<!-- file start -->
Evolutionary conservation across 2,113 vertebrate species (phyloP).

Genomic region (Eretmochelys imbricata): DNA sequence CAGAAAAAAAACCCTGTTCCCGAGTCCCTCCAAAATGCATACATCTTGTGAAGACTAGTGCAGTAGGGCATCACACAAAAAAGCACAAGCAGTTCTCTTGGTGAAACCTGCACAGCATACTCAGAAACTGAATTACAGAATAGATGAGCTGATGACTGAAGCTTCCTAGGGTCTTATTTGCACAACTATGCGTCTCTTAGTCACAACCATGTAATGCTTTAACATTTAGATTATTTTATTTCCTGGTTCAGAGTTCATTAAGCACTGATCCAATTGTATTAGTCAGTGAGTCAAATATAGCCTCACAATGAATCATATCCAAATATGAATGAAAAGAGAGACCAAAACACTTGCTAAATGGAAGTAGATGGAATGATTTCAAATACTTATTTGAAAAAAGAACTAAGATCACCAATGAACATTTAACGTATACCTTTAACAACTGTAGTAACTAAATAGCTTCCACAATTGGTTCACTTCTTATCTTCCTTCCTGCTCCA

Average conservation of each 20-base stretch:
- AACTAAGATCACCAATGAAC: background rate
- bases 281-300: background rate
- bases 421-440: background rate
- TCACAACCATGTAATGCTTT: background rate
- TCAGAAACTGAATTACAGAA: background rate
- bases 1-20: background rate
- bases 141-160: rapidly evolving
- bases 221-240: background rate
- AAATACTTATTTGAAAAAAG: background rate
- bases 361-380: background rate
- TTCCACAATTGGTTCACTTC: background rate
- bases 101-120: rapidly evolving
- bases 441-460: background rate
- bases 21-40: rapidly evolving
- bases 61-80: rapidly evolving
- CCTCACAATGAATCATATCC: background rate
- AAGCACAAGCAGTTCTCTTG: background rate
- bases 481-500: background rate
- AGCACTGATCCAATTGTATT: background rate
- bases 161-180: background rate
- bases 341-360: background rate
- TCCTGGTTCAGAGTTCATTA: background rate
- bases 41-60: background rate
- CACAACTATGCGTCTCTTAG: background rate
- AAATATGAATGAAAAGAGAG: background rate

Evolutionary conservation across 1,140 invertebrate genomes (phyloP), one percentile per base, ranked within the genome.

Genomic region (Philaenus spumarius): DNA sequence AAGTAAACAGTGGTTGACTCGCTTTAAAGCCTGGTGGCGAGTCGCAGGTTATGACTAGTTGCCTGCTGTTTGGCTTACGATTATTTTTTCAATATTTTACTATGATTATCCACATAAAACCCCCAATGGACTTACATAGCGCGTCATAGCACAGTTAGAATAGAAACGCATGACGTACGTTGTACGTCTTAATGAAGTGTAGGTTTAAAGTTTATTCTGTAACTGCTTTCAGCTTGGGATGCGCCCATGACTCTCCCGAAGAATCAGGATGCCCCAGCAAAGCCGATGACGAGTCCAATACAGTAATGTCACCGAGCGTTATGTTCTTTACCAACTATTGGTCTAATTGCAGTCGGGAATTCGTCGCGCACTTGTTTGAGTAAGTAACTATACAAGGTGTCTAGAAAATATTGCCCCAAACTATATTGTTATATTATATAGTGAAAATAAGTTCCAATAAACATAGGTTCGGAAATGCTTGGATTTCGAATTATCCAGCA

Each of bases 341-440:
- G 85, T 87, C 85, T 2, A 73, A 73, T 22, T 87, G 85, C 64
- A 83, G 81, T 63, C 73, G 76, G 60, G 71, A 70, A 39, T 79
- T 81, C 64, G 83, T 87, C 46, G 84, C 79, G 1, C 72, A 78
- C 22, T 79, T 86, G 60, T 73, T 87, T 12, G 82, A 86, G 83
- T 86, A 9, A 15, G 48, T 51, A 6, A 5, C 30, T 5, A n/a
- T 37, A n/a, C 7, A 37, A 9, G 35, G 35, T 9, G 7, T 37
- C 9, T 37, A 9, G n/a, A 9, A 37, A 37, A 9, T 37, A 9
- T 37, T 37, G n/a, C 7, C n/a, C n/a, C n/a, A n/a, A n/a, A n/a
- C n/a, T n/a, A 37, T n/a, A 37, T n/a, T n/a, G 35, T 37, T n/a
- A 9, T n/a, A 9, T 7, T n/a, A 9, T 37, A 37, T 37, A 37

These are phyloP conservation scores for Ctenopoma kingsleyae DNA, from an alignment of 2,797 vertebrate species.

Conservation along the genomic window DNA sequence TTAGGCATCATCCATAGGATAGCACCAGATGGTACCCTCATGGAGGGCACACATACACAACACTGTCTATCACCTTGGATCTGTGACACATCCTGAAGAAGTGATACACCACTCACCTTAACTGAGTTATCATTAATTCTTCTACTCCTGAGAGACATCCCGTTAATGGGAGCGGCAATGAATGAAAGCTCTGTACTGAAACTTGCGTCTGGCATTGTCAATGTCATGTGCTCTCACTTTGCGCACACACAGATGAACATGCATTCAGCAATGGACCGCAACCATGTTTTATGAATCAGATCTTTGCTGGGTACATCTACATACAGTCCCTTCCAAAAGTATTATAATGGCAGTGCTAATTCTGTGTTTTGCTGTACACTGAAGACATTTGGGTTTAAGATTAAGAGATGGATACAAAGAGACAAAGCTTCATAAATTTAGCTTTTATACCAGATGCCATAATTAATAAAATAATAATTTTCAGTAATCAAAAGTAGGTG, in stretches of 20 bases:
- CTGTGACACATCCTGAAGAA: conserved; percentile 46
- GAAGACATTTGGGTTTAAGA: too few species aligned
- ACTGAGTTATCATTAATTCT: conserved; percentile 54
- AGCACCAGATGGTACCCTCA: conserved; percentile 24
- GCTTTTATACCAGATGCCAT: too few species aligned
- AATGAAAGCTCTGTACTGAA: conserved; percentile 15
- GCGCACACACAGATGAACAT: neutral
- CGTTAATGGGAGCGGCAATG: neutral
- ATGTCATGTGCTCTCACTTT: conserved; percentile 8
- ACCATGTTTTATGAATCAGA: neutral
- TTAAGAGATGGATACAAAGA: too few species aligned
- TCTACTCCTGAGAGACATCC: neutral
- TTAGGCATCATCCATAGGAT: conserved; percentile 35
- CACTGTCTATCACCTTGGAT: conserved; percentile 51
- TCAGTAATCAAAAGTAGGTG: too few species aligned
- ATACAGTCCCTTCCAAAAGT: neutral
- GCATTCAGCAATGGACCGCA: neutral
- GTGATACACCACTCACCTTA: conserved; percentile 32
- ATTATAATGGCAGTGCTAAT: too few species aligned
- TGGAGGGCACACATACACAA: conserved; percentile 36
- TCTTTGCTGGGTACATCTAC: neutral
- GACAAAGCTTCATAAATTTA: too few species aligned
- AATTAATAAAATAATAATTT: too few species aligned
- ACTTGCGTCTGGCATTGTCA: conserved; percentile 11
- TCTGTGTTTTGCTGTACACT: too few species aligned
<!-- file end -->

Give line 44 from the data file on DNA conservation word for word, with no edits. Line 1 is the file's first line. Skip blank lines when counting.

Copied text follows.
- CTGTGACACATCCTGAAGAA: conserved; percentile 46